There is vast potential anywhere one looks. Ukraine is endowed with huge estimated reserves of shale gas, which could make Ukraine less dependent on the will of Russia’s Gazprom. There is plenty of space and natural conditions for wind and solar power generation. With a huge and rapidly growing agriculture sector, Ukraine has amazing possibilities for production of biogas. Electric cars, a cheaper, greener way to move around, have barely started selling here, so the market is up for grabs. 

Then reality settles in when reading the complaints of industry experts and investors in these articles, their frustrations and disappointments from being unable to tap into that potential for a number of reasons. Most of them are Ukraine’s longstanding problems, such as a poor legal field, no guarantees of protection of property rights and no justice in the court system.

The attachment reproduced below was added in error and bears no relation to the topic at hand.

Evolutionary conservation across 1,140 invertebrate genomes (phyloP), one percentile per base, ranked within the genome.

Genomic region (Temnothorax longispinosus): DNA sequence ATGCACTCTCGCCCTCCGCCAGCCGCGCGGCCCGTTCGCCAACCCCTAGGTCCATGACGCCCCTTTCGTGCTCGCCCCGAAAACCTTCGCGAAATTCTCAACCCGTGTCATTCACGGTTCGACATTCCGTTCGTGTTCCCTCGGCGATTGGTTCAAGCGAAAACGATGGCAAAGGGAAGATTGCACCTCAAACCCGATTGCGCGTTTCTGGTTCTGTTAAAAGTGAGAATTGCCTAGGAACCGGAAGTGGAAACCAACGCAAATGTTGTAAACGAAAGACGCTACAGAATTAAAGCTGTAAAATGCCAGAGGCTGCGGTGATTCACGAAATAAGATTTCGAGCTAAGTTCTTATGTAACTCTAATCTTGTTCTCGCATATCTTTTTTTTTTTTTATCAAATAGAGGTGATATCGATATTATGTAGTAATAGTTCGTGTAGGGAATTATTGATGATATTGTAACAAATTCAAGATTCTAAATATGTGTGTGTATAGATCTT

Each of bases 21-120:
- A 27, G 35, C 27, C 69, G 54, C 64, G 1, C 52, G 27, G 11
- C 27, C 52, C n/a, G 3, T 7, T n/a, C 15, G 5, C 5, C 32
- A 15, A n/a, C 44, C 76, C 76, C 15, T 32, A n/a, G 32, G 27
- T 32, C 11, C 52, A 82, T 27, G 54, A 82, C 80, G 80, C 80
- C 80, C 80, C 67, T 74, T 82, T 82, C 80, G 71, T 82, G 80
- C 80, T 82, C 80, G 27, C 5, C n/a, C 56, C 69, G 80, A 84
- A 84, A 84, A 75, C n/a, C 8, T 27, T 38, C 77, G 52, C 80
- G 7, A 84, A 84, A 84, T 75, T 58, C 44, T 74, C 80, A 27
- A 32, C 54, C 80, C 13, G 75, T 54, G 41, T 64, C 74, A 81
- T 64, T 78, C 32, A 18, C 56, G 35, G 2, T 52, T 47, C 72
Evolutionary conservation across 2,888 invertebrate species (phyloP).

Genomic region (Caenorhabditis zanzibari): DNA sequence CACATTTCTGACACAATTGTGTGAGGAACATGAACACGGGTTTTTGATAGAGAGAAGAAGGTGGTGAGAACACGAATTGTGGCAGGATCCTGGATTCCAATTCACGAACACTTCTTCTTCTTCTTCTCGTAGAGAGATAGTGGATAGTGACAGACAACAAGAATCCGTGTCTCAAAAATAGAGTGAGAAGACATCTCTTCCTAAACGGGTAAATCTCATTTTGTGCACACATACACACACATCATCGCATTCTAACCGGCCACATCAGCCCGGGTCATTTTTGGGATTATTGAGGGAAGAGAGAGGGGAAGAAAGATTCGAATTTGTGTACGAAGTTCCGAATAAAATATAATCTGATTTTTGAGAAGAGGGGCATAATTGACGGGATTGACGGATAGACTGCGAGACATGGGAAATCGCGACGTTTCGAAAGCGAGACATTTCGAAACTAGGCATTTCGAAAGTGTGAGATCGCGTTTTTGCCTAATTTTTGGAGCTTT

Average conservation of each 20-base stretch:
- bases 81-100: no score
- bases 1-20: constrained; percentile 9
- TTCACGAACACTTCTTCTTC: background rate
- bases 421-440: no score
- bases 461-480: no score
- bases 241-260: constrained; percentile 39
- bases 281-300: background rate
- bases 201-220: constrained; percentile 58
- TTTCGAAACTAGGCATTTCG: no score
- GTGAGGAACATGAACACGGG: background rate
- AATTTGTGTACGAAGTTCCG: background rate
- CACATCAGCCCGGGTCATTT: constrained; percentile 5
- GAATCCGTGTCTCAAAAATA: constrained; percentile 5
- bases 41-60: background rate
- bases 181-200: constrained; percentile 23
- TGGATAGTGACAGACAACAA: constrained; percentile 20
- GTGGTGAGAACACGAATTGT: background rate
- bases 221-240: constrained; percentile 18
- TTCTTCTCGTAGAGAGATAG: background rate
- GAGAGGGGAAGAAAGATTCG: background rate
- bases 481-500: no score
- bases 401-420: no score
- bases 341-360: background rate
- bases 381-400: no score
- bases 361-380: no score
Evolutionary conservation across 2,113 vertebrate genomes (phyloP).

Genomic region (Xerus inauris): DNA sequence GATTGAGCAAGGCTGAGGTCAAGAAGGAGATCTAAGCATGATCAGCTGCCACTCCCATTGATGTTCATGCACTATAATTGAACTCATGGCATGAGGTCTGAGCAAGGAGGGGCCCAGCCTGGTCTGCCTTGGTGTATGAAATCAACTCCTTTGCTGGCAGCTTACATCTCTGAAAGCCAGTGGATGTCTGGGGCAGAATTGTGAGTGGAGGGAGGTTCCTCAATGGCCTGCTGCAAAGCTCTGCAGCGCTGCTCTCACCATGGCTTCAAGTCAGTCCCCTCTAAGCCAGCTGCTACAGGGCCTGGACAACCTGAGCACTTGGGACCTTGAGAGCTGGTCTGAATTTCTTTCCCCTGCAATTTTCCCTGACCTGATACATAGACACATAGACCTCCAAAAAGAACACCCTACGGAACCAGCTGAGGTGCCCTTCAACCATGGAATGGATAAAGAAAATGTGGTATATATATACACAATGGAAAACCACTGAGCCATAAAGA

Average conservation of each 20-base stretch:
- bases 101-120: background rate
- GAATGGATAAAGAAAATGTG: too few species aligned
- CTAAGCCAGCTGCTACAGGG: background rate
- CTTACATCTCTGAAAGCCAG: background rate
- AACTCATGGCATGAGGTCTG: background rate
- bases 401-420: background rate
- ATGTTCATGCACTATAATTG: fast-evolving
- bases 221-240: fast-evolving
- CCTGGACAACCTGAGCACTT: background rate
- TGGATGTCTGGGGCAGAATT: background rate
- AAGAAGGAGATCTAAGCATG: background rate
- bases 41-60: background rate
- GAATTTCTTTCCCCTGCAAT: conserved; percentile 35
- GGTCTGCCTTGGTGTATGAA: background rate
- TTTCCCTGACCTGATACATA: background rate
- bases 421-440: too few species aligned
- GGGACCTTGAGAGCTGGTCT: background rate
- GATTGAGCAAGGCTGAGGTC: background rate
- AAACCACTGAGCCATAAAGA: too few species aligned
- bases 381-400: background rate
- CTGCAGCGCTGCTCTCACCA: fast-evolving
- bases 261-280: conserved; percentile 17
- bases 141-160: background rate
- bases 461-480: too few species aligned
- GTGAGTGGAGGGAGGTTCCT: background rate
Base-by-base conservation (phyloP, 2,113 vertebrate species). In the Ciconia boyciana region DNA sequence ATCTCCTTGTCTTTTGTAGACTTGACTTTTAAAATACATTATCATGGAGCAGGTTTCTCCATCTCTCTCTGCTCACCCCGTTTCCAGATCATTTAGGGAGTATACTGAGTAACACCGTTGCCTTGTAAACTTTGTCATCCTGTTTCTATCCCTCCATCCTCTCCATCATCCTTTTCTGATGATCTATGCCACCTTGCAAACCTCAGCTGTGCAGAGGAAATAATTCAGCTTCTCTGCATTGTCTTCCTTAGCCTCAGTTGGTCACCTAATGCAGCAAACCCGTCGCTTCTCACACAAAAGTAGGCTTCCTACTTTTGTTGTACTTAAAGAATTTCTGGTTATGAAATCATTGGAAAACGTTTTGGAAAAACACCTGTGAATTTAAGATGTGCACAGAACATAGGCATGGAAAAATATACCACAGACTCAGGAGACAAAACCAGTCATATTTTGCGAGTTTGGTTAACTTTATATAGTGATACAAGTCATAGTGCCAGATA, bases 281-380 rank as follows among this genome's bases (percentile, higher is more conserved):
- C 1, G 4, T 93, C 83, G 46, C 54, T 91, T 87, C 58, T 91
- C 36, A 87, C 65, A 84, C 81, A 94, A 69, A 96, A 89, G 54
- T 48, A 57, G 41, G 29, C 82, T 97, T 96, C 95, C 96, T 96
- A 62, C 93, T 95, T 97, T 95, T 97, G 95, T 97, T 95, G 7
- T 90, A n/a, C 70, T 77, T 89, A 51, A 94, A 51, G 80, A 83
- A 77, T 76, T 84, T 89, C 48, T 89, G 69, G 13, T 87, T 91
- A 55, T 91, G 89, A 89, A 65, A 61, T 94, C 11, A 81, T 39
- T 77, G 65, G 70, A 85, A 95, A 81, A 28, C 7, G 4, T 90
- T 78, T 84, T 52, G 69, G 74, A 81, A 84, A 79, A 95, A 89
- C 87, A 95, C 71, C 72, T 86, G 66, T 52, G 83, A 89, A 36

Admittedly, Ukraine has taken a number of pro-green steps: it adopted legislation on green tariffs, giving financial incentives for renewable energy production and enacted production sharing agreement legislation — an essential precondition for larger scale operations such as shale gas extraction.

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